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A&Es to close in southern hospitals revamp
[Posted: Tue 23/11/2010 by Niall Hunter, Editor www.irishhealth.com]
A major reorganisation of hospital care in Cork and Kerry has been set out in a new HSE report.
Under the plan for the long-signalled services revamp, the South Infirmary Victoria Hospital and Mercy Hospitals in Cork city will cease to provide full A&E services.
The Mercy will have a 12-hours per day-only emergency department while the South Infirmary will lose its emergency department completely and become a specialist centre for non-emergency procedures in areas like orthopaedics and eye surgery.
The Mercy will be the regional centre for several surgical and medical specialist areas.
The HSE says Bantry and Mallow General Hospitals will continue to provide acute care to their populations in addition to new outreach specialist services - however, they will no longer have full A&E services.
The two hospitals will instead have medical assessment units and urgent care centres, both of which will operate on a 12-hours per day-only basis.
Services provided in future at Bantry will include selected acute medicine and geriatric medicine, as well as day surgery.
Mallow's future services will include day surgery and outreach services, outpatient care and diagnostics and follow-up care, according to the HSE.
The South Infirmary will become a regional centre for elective (planned) orthopaedics, plastic surgery, ENT, eye surgery, pain medicine and benign gynaecological procedures. Orthopaedic services at St Mary's Hospital will move to the South Infirmary.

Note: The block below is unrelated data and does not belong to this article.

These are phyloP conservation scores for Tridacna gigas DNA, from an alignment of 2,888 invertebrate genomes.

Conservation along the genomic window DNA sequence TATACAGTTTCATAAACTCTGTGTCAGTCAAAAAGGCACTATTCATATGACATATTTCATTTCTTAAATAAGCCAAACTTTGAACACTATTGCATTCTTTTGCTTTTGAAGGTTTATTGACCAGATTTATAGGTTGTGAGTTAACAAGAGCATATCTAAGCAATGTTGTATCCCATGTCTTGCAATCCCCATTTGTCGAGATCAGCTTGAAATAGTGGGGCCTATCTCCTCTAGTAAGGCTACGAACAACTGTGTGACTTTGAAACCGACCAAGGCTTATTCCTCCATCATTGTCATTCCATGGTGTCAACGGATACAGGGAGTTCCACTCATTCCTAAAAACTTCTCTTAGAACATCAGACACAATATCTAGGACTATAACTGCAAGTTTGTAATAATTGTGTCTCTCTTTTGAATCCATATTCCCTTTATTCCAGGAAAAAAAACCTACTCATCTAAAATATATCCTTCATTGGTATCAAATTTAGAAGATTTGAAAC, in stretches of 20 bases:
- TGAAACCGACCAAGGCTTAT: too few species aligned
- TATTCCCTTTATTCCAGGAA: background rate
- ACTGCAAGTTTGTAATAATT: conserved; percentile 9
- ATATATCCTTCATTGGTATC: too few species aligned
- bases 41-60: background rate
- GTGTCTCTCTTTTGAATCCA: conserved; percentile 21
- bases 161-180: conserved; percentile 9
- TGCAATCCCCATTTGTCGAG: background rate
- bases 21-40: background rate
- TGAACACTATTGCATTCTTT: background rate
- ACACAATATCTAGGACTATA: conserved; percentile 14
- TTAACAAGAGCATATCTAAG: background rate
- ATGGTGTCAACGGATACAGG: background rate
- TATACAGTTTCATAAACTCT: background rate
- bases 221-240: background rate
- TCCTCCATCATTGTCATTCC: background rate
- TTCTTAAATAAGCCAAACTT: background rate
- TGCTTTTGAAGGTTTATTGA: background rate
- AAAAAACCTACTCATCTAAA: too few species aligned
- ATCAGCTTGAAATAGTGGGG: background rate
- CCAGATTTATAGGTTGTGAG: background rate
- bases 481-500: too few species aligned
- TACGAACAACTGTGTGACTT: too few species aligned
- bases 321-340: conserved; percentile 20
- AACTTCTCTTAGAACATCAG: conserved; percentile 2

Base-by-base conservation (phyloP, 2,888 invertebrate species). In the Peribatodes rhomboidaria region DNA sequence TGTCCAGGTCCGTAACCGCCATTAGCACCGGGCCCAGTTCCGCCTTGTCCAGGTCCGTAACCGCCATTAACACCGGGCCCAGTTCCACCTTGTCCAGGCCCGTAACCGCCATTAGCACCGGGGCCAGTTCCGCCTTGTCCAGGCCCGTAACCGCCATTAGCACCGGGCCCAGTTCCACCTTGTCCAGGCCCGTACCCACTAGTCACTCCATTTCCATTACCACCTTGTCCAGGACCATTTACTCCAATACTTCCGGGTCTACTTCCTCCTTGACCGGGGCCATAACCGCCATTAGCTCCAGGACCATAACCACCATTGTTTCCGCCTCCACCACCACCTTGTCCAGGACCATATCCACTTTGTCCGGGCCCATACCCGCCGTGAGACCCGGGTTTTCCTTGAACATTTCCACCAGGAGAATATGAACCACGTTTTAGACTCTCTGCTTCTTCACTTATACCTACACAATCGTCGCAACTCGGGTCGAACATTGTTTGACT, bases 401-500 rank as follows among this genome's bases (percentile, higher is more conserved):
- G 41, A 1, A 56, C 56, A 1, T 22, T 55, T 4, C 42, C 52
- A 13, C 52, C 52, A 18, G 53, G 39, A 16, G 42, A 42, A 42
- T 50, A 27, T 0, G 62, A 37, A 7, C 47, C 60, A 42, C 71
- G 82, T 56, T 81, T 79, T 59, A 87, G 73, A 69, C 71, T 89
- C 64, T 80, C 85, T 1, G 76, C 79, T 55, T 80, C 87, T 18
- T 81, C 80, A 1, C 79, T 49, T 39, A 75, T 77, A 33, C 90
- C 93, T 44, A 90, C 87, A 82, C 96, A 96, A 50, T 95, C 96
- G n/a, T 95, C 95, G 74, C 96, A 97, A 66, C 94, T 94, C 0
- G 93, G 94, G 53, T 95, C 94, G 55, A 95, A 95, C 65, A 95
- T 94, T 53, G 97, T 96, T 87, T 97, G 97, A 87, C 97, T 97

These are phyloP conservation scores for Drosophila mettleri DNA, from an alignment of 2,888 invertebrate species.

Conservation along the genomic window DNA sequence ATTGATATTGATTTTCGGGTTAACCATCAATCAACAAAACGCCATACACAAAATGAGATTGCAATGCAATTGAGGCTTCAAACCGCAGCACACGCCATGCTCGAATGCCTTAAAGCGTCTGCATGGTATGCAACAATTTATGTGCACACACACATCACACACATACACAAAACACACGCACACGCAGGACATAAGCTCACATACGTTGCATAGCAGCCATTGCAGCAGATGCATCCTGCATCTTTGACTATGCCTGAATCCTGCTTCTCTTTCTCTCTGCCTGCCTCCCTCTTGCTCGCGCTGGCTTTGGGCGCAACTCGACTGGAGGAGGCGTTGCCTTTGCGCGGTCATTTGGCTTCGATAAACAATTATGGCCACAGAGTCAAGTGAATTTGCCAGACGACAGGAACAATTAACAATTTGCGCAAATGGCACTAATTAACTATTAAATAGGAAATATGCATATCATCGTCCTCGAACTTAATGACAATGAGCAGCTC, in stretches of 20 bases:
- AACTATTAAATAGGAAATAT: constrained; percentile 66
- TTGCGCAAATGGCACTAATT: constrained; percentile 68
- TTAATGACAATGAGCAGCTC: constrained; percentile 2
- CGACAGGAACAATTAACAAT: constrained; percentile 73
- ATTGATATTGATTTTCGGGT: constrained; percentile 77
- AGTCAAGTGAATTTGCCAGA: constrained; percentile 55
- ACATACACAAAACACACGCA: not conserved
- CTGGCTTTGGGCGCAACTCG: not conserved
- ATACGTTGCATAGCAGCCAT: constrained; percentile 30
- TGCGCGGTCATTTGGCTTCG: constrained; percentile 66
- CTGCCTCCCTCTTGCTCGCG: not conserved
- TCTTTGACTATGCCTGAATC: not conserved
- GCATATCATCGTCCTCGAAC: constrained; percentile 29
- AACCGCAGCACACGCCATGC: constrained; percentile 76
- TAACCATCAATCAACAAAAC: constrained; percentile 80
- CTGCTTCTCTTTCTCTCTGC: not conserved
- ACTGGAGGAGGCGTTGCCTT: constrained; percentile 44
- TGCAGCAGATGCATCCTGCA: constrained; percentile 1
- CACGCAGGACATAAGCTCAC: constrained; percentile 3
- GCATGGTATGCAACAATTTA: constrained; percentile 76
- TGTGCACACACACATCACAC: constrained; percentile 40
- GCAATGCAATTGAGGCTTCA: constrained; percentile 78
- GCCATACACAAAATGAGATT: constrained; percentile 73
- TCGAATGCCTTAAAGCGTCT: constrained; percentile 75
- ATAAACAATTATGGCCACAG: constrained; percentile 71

The Mercy will be the regional centre for elective general surgery, urology and vascular surgery and the centre for a new rehabilitation medicine service. It will take on acute medical services moving from the South Infirmary.
Complex and cancer care will be concentrated at Cork University Hospital (CUH), which will be the main specialist hospital centre for Cork and Kerry.
Some services will move from CUH to other hospitals in order to allow it to become an efficient specialist hospital for serious cancer, neurosurgery, trauma etc., according to the HSE.
The HSE says Kerry General Hospital in Tralee will continue to have a 24/7 emergency department supported by general and orthopaedic trauma surgery.
Services in Tralee are set to expand with extra medical rehabilitation beds and additional consultant appointments.
The plan also provides for consultants working in specialist teams covering a number of hospitals rather than just one, and hospitals electronically sharing diagnostic results such as blood tests and x-rays.
The reorganisation of services will begin next year.
View the "roadmap" plan for hospital services in the Cork and Kerry here
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